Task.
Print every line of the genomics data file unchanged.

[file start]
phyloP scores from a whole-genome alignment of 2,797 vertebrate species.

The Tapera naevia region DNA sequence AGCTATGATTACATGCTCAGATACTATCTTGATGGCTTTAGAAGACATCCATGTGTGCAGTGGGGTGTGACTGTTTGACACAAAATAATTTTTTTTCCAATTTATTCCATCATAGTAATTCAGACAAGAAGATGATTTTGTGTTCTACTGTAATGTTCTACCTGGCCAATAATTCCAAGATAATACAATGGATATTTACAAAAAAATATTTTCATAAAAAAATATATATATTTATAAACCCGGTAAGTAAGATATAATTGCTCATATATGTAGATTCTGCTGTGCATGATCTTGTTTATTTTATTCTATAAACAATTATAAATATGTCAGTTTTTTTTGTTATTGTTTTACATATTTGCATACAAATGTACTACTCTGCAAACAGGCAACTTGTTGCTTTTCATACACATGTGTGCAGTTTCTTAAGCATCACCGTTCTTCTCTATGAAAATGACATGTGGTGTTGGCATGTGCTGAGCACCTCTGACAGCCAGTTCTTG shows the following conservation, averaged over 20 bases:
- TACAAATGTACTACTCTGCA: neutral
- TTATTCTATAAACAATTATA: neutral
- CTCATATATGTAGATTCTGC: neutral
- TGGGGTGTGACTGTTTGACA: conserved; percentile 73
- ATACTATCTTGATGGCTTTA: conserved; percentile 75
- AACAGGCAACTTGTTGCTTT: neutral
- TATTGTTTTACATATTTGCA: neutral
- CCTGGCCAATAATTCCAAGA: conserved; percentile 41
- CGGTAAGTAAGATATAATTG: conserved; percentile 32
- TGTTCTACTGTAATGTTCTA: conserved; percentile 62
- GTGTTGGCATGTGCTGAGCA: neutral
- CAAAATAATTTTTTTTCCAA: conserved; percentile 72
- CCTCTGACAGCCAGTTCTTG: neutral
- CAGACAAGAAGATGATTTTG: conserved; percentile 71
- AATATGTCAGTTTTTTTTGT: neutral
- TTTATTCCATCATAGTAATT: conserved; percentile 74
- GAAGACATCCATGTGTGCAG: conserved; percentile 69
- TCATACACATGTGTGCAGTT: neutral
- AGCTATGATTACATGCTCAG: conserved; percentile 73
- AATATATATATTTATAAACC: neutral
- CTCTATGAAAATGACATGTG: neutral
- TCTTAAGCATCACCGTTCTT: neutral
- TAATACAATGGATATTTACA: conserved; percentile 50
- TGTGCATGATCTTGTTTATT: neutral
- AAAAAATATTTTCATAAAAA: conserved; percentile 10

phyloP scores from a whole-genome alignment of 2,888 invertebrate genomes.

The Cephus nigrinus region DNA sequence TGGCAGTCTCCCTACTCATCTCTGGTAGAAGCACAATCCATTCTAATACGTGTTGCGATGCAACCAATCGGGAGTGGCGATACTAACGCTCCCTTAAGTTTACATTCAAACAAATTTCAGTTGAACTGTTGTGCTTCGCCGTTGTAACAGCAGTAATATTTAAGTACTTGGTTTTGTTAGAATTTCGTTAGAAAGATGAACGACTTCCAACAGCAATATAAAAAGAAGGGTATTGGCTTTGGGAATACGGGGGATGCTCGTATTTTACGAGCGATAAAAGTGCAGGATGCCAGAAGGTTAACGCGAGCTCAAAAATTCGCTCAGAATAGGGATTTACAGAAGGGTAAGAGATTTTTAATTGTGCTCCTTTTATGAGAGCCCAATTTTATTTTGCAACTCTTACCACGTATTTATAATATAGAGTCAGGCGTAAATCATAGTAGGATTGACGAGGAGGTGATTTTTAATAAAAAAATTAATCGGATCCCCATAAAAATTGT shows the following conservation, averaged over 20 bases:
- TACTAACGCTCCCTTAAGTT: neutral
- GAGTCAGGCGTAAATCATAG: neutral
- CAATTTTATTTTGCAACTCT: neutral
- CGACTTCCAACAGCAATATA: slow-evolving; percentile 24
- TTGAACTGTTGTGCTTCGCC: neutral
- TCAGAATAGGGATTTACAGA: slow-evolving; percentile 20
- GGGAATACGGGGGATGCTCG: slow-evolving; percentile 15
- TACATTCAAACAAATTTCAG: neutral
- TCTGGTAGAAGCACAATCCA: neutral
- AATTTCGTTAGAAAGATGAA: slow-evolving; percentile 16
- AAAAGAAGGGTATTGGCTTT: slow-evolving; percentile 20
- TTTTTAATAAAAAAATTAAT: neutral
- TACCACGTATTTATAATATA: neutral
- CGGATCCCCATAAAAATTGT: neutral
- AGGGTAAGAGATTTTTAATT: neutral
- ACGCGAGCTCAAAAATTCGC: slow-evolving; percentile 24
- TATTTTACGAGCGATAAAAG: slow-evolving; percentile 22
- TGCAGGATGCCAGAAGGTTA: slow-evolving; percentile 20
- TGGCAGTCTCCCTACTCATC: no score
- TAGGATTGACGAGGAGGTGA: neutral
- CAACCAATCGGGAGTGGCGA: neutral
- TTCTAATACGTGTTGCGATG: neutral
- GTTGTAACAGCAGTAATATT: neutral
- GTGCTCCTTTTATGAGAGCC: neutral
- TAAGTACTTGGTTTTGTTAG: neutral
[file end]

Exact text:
phyloP scores from a whole-genome alignment of 2,797 vertebrate species.

The Tapera naevia region DNA sequence AGCTATGATTACATGCTCAGATACTATCTTGATGGCTTTAGAAGACATCCATGTGTGCAGTGGGGTGTGACTGTTTGACACAAAATAATTTTTTTTCCAATTTATTCCATCATAGTAATTCAGACAAGAAGATGATTTTGTGTTCTACTGTAATGTTCTACCTGGCCAATAATTCCAAGATAATACAATGGATATTTACAAAAAAATATTTTCATAAAAAAATATATATATTTATAAACCCGGTAAGTAAGATATAATTGCTCATATATGTAGATTCTGCTGTGCATGATCTTGTTTATTTTATTCTATAAACAATTATAAATATGTCAGTTTTTTTTGTTATTGTTTTACATATTTGCATACAAATGTACTACTCTGCAAACAGGCAACTTGTTGCTTTTCATACACATGTGTGCAGTTTCTTAAGCATCACCGTTCTTCTCTATGAAAATGACATGTGGTGTTGGCATGTGCTGAGCACCTCTGACAGCCAGTTCTTG shows the following conservation, averaged over 20 bases:
- TACAAATGTACTACTCTGCA: neutral
- TTATTCTATAAACAATTATA: neutral
- CTCATATATGTAGATTCTGC: neutral
- TGGGGTGTGACTGTTTGACA: conserved; percentile 73
- ATACTATCTTGATGGCTTTA: conserved; percentile 75
- AACAGGCAACTTGTTGCTTT: neutral
- TATTGTTTTACATATTTGCA: neutral
- CCTGGCCAATAATTCCAAGA: conserved; percentile 41
- CGGTAAGTAAGATATAATTG: conserved; percentile 32
- TGTTCTACTGTAATGTTCTA: conserved; percentile 62
- GTGTTGGCATGTGCTGAGCA: neutral
- CAAAATAATTTTTTTTCCAA: conserved; percentile 72
- CCTCTGACAGCCAGTTCTTG: neutral
- CAGACAAGAAGATGATTTTG: conserved; percentile 71
- AATATGTCAGTTTTTTTTGT: neutral
- TTTATTCCATCATAGTAATT: conserved; percentile 74
- GAAGACATCCATGTGTGCAG: conserved; percentile 69
- TCATACACATGTGTGCAGTT: neutral
- AGCTATGATTACATGCTCAG: conserved; percentile 73
- AATATATATATTTATAAACC: neutral
- CTCTATGAAAATGACATGTG: neutral
- TCTTAAGCATCACCGTTCTT: neutral
- TAATACAATGGATATTTACA: conserved; percentile 50
- TGTGCATGATCTTGTTTATT: neutral
- AAAAAATATTTTCATAAAAA: conserved; percentile 10

phyloP scores from a whole-genome alignment of 2,888 invertebrate genomes.

The Cephus nigrinus region DNA sequence TGGCAGTCTCCCTACTCATCTCTGGTAGAAGCACAATCCATTCTAATACGTGTTGCGATGCAACCAATCGGGAGTGGCGATACTAACGCTCCCTTAAGTTTACATTCAAACAAATTTCAGTTGAACTGTTGTGCTTCGCCGTTGTAACAGCAGTAATATTTAAGTACTTGGTTTTGTTAGAATTTCGTTAGAAAGATGAACGACTTCCAACAGCAATATAAAAAGAAGGGTATTGGCTTTGGGAATACGGGGGATGCTCGTATTTTACGAGCGATAAAAGTGCAGGATGCCAGAAGGTTAACGCGAGCTCAAAAATTCGCTCAGAATAGGGATTTACAGAAGGGTAAGAGATTTTTAATTGTGCTCCTTTTATGAGAGCCCAATTTTATTTTGCAACTCTTACCACGTATTTATAATATAGAGTCAGGCGTAAATCATAGTAGGATTGACGAGGAGGTGATTTTTAATAAAAAAATTAATCGGATCCCCATAAAAATTGT shows the following conservation, averaged over 20 bases:
- TACTAACGCTCCCTTAAGTT: neutral
- GAGTCAGGCGTAAATCATAG: neutral
- CAATTTTATTTTGCAACTCT: neutral
- CGACTTCCAACAGCAATATA: slow-evolving; percentile 24
- TTGAACTGTTGTGCTTCGCC: neutral
- TCAGAATAGGGATTTACAGA: slow-evolving; percentile 20
- GGGAATACGGGGGATGCTCG: slow-evolving; percentile 15
- TACATTCAAACAAATTTCAG: neutral
- TCTGGTAGAAGCACAATCCA: neutral
- AATTTCGTTAGAAAGATGAA: slow-evolving; percentile 16
- AAAAGAAGGGTATTGGCTTT: slow-evolving; percentile 20
- TTTTTAATAAAAAAATTAAT: neutral
- TACCACGTATTTATAATATA: neutral
- CGGATCCCCATAAAAATTGT: neutral
- AGGGTAAGAGATTTTTAATT: neutral
- ACGCGAGCTCAAAAATTCGC: slow-evolving; percentile 24
- TATTTTACGAGCGATAAAAG: slow-evolving; percentile 22
- TGCAGGATGCCAGAAGGTTA: slow-evolving; percentile 20
- TGGCAGTCTCCCTACTCATC: no score
- TAGGATTGACGAGGAGGTGA: neutral
- CAACCAATCGGGAGTGGCGA: neutral
- TTCTAATACGTGTTGCGATG: neutral
- GTTGTAACAGCAGTAATATT: neutral
- GTGCTCCTTTTATGAGAGCC: neutral
- TAAGTACTTGGTTTTGTTAG: neutral